A meta-analysis of studies by the American Psychological Association suggests that two problems arising from advertising to children have been proven by multiple controlled trials:

  1. Change in Eating Habits - Advertising affects children’s consumption patterns and seems to be at least partly responsible for the jump in childhood obesity. The number of overweight children 6-11 years old has quadrupled from around 4% in 1963-1970 to 16% in 1999-2002. (See the diagram here.)
  2. Increase in Child Parent Conflicts - Attributed to parental refusal of purchase requests.

The APA lays out two ‘tests’ for advertising to children:

  1. Can the child distinguish commercials from the main body of the program? - Children gain this ability between 4 and 5 years of age.
  2. Can the child recognize the persuasive intent of the ad message? - Children begin to see the persuasive intent of these messages between 7 and 8 years of age.

    This would suggest that after age 8, children can distinguish commercials from programs and know that they are selling messages. The APA points out that very little work has been done to understand at what age children are equipped to evaluate these messages fairly and that this age would very likely be older than 8,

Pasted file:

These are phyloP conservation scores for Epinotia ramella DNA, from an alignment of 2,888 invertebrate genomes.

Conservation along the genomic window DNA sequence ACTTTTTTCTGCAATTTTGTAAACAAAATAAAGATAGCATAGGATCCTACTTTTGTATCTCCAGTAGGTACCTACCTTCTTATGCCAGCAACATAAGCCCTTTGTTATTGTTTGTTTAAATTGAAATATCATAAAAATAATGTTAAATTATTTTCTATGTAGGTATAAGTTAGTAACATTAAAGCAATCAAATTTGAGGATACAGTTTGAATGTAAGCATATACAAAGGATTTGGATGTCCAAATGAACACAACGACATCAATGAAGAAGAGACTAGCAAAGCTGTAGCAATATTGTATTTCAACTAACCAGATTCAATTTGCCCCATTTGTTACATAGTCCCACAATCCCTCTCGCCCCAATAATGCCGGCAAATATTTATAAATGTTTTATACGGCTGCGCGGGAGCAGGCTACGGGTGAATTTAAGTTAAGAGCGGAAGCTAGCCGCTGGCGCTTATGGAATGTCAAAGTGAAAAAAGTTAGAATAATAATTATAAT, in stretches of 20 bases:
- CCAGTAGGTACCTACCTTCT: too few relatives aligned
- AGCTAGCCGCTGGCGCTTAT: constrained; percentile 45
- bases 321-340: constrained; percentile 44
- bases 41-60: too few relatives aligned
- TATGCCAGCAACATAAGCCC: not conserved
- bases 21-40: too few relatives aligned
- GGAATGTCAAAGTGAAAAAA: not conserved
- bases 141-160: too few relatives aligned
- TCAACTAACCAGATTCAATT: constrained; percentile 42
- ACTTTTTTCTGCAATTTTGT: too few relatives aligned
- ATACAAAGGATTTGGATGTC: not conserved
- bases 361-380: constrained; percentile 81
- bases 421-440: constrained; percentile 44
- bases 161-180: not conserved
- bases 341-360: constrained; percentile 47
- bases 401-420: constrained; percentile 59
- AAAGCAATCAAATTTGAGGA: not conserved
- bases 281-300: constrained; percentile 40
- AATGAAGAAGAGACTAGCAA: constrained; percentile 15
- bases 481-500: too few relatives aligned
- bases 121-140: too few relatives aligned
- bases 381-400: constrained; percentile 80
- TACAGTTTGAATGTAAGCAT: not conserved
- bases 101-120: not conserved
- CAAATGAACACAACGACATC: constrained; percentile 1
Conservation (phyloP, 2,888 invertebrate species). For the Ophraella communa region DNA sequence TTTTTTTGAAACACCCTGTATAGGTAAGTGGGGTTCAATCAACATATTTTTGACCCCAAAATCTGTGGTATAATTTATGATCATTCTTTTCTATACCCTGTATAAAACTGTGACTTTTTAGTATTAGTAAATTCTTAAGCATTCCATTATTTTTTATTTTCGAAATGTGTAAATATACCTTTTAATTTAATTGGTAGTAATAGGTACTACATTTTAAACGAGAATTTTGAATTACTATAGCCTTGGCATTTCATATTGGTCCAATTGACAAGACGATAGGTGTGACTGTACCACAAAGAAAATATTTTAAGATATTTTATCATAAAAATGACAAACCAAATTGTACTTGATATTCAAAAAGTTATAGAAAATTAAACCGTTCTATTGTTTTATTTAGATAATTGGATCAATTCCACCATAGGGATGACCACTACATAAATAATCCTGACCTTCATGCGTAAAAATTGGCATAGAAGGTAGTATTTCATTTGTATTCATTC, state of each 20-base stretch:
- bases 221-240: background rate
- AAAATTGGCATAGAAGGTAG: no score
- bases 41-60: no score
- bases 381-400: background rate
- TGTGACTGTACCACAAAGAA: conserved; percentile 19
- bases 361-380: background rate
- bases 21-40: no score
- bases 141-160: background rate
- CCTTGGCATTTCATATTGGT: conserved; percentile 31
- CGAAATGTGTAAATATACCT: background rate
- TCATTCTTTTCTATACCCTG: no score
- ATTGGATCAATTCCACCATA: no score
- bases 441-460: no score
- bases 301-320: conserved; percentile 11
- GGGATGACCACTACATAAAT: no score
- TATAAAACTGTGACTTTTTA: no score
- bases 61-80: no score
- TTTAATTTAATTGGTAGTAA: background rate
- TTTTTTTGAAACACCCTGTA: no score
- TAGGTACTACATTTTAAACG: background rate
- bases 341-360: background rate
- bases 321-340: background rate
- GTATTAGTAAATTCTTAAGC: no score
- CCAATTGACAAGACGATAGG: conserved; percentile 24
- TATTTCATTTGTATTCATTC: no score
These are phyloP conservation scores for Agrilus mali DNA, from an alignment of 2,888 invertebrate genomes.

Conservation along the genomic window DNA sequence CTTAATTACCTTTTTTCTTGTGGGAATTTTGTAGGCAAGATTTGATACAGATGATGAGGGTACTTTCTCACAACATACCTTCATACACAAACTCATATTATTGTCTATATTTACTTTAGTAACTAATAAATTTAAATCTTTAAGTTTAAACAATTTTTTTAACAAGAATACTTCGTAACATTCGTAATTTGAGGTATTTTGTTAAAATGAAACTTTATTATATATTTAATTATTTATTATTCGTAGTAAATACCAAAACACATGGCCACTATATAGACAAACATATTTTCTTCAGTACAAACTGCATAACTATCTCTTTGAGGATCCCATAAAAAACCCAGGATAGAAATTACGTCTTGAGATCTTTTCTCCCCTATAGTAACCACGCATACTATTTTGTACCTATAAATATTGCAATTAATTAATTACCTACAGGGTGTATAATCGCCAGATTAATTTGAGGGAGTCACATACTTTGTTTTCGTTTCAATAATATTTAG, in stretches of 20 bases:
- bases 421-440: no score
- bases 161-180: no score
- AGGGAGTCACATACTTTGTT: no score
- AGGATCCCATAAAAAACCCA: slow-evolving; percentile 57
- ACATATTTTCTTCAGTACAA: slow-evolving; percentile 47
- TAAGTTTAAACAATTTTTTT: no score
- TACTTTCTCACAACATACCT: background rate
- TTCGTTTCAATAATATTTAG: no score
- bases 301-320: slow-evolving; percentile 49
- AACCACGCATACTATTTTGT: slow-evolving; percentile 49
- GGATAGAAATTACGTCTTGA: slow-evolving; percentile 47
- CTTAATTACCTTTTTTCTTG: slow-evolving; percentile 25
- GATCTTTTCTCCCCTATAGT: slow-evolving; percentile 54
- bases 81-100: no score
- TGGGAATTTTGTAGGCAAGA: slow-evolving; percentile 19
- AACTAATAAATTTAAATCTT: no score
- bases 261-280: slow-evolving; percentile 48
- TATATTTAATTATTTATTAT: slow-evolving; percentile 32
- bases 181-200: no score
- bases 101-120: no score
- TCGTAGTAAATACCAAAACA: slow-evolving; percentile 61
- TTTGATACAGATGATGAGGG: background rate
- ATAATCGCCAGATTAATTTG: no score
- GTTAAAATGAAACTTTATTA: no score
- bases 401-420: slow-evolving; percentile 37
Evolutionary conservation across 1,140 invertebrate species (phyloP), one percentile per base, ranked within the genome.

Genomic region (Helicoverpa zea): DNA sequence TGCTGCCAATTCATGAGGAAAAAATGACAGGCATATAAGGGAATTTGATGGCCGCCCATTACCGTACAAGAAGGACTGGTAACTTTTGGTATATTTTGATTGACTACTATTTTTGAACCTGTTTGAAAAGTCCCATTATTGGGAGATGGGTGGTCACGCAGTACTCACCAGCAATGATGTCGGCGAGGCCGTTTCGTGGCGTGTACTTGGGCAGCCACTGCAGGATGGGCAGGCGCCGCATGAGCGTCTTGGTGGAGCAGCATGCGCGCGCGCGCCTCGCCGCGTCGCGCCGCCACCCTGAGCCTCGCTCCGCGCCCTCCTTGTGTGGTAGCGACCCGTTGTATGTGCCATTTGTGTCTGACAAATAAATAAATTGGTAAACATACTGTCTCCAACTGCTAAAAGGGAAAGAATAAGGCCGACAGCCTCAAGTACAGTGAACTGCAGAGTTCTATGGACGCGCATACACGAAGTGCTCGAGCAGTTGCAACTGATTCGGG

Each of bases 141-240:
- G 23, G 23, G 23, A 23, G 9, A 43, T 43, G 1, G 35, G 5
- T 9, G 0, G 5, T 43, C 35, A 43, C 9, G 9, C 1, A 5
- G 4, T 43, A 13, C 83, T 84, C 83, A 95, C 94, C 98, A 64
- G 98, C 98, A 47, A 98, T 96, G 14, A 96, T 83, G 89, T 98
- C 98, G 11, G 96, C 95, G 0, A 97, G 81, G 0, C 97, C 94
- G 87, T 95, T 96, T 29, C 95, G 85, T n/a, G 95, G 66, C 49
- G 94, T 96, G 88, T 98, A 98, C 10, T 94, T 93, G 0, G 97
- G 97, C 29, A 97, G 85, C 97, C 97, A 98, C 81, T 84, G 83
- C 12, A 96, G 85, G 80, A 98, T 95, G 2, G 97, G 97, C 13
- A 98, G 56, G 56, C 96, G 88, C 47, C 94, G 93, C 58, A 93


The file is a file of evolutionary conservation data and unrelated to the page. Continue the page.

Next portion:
What was once the purview of a few entertainment and toy companies has been escalated into a gargantuan, multi-tentacled enterprise with a combined marketing budget estimated at over $15 billion dollars annually...about 2.5 times more than was spent in 1992. (Linn, 73 (2005)

Children's purchasing power has risen rapidly. McNeal reports that children aged four to twelve made $6.1 billion in purchases in 1989, $23.4 billion in 1997, and $30 billion in 2002, an increase of 400 percent. (Shor 97)

Older kids, aged twelve to nineteen, spend even more: they accounted for $170 billion of personal spending in 2002, or a weekly average of $101 per person. (Shor 97)

That children influence more than $600 billion in spending a year has not been lost on corporate America.... (Linn 73)


The same article contained a comment from Peter Reynolds, then CEO of the Wisconsin-based Brio Company, an American subsidiary of a Swedish Toy compan: "Parents aren't losing control, they're giving up," he stated flatly. "If your child nags you to let him play in the middle of the freeway, do you do that? The responsibility of the purchase always lies with the adult. Yeah, 72 times a day you're going to be asked: 'Can I have that toy? Can I have that toy??" But if he answer is no 72 times a day for three or four weeks, then they stop asking."

The prospect of spending a month saying no 2,160 times to a child you love is enough to drive any parent crazy. Suppose some of the child's requests are reasonable? Is your goal to cure children of asking for what they want? By encouraging children to nag, and by bombarding them with messages that material goods are the key to happiness, the marketing industry is taking advantage of parents' innate desire for their children to be happy. (Linn 93)